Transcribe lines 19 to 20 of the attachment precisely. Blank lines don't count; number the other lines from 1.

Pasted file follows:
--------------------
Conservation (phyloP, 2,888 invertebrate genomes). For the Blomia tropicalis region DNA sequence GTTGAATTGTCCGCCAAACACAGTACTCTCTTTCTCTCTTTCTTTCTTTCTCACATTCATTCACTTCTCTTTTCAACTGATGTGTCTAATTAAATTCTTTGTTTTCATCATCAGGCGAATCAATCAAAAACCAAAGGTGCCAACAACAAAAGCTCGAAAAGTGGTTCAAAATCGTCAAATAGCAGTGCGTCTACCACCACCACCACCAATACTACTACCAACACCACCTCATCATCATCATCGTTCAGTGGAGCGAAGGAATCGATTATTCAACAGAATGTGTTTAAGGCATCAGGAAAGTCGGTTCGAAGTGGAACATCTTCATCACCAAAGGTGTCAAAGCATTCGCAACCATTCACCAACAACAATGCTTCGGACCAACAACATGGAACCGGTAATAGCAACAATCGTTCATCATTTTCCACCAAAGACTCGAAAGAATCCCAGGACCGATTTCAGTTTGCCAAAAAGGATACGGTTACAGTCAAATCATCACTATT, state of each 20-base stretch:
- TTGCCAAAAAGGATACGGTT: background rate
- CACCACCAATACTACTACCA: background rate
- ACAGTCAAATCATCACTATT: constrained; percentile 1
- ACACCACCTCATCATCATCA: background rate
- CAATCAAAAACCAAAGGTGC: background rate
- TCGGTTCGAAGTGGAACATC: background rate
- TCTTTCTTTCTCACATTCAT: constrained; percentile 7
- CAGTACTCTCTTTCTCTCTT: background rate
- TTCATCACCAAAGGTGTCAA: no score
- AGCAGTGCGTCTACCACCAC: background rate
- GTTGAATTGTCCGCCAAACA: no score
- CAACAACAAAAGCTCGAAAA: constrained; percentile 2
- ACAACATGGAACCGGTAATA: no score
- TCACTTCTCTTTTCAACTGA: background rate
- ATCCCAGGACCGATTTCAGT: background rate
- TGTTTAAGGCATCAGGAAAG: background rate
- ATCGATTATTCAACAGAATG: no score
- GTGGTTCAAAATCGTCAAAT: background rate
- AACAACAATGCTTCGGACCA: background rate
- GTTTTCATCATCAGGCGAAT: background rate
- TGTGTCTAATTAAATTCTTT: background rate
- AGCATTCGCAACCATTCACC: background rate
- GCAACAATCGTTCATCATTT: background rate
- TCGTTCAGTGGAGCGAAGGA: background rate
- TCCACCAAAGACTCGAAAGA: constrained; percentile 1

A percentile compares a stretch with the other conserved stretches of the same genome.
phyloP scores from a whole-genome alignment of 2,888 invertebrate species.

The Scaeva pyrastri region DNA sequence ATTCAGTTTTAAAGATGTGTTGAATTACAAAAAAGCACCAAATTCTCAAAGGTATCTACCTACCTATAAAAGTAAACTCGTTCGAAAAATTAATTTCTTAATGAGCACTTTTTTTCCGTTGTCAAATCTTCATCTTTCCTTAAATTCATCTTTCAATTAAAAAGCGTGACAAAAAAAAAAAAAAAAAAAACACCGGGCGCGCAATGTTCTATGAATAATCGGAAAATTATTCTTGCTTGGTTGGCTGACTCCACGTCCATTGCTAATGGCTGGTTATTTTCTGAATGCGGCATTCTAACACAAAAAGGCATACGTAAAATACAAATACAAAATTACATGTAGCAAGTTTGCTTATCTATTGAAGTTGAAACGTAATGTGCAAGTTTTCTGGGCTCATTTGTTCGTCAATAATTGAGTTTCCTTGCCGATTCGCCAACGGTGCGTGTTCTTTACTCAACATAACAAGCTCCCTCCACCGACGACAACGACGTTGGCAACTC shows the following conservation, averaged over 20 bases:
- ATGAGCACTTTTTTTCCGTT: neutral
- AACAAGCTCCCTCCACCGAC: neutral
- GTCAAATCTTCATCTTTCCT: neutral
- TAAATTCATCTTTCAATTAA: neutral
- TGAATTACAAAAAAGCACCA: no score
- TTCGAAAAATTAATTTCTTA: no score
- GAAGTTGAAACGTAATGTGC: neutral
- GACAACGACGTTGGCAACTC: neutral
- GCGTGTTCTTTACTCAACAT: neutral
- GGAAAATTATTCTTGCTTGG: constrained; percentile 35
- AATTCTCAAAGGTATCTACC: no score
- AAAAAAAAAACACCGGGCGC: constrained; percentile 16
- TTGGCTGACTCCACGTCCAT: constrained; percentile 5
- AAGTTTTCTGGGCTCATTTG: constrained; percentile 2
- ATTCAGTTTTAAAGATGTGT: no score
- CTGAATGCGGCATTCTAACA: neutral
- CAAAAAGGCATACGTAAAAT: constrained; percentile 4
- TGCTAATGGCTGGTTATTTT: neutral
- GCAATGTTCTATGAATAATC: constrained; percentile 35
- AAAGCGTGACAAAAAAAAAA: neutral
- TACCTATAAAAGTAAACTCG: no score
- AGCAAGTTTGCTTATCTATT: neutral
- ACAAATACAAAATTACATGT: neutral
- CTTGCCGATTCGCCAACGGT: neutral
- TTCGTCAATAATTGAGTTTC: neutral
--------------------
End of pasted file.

- GTGGTTCAAAATCGTCAAAT: background rate
- AACAACAATGCTTCGGACCA: background rate